Solar desiccant air-conditioning is an emerging technology that offers the promise of reducing reliance on grid connected electricity for providing comfort air-conditioning. Development of a method of assessing the seasonal energy savings of these devices would enable a fair comparison with alternative devices. This could be used in policy support mechanisms to assist industry growth.
Here the authors describe the application of the Component Testing System Simulation method to predict the energy savings of solar air-conditioners using the same approach as that applied successfully in the Australian solar hot water industry. The CTSS approach is made possible by the development of a new simplified generic model of the desiccant air-conditioner component. The performance of the generic model is evaluated for five different air-conditioner designs. The results suggest that the approach is valid for estimating the annual energy savings. The method will be documented in a provisional Australian Standard to be released in 2013.
Industry misconceptions around high cost and poor market interest in energy efficient homes continue to obstruct the mass adoption of low carbon housing. Josh’s House demonstrates that low carbon housing is accessible and cost effective. The Star Performers series showcases how...Read more
A rapid review on green-rated office buildings, and their operational energy use, found that the conclusions of six studies ranged from the certified buildings performing worse, similarly or much better than the non-certified buildings in terms of energy usage intensity. Two...Read more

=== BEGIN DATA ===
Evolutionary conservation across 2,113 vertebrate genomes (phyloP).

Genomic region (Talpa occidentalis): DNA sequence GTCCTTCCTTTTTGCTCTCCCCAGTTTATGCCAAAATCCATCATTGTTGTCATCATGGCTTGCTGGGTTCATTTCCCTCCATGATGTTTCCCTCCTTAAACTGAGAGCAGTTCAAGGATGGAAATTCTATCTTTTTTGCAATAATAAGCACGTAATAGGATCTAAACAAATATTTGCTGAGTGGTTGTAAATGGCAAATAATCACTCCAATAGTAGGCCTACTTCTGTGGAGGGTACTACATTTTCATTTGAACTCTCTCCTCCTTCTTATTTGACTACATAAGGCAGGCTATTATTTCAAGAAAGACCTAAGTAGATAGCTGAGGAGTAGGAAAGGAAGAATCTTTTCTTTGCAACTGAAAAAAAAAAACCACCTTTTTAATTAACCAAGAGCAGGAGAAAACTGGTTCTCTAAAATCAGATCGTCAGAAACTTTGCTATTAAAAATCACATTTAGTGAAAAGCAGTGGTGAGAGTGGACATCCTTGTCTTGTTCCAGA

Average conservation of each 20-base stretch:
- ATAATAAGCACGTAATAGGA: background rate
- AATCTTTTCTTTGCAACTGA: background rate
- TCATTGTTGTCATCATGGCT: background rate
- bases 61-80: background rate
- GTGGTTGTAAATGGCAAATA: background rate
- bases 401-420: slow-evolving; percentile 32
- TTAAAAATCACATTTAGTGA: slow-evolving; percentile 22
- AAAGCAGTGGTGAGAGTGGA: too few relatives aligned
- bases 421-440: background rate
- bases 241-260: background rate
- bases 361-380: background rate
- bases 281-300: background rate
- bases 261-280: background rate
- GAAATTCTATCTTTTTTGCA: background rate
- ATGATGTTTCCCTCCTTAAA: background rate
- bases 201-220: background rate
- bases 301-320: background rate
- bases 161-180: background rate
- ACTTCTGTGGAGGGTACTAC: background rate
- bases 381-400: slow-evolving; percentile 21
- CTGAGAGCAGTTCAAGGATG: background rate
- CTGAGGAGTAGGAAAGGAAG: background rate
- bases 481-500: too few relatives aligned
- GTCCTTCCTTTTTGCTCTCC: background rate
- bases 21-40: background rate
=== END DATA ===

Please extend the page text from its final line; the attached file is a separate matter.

In response to feedback, high-income households can reduce their energy use to a larger degree than low-income households (17% vs 3% reduction). This and other insights were gained by two rapid reviews into research, both Australian and International, on digital services and...Read more
Solar heating and cooling (SHC) systems are currently under rapid development and deployment due to their potential to reduce the use of fossil fuel resources and to alleviate greenhouse gas emissions in the building sector – a sector which is responsible for ~40% of the world energy use. Absorption chiller technology (traditionally powered by natural gas in large buildings), can easily be retrofitted to run on solar energy. However, numerous non-intuitive design choices must be analyzed to achieve the best techno-economic performance of these systems.
This paper explores the potential for solar thermal cooling to succeed commercially, and more specifically, the application scenarios where this is most likely. This mainly philosophical contribution hopes to highlight directions for future research.
The feasibility of solar-powered multi-effect LiBr-H2O absorption chillers is investigated under different climate conditions, and three configurations of solar absorption chillers are proposed with respect to the type of the chiller. In the first configuration, a single-effect absorption chiller is coupled with evacuated tube collectors (ETCs), while parabolic trough collectors (PTCs) are utilized to run double- and triple-effect LiBr-H2O chillers in the second and third configurations, respectively. A simulation model for each configuration is developed in TRNSYS 17 environment.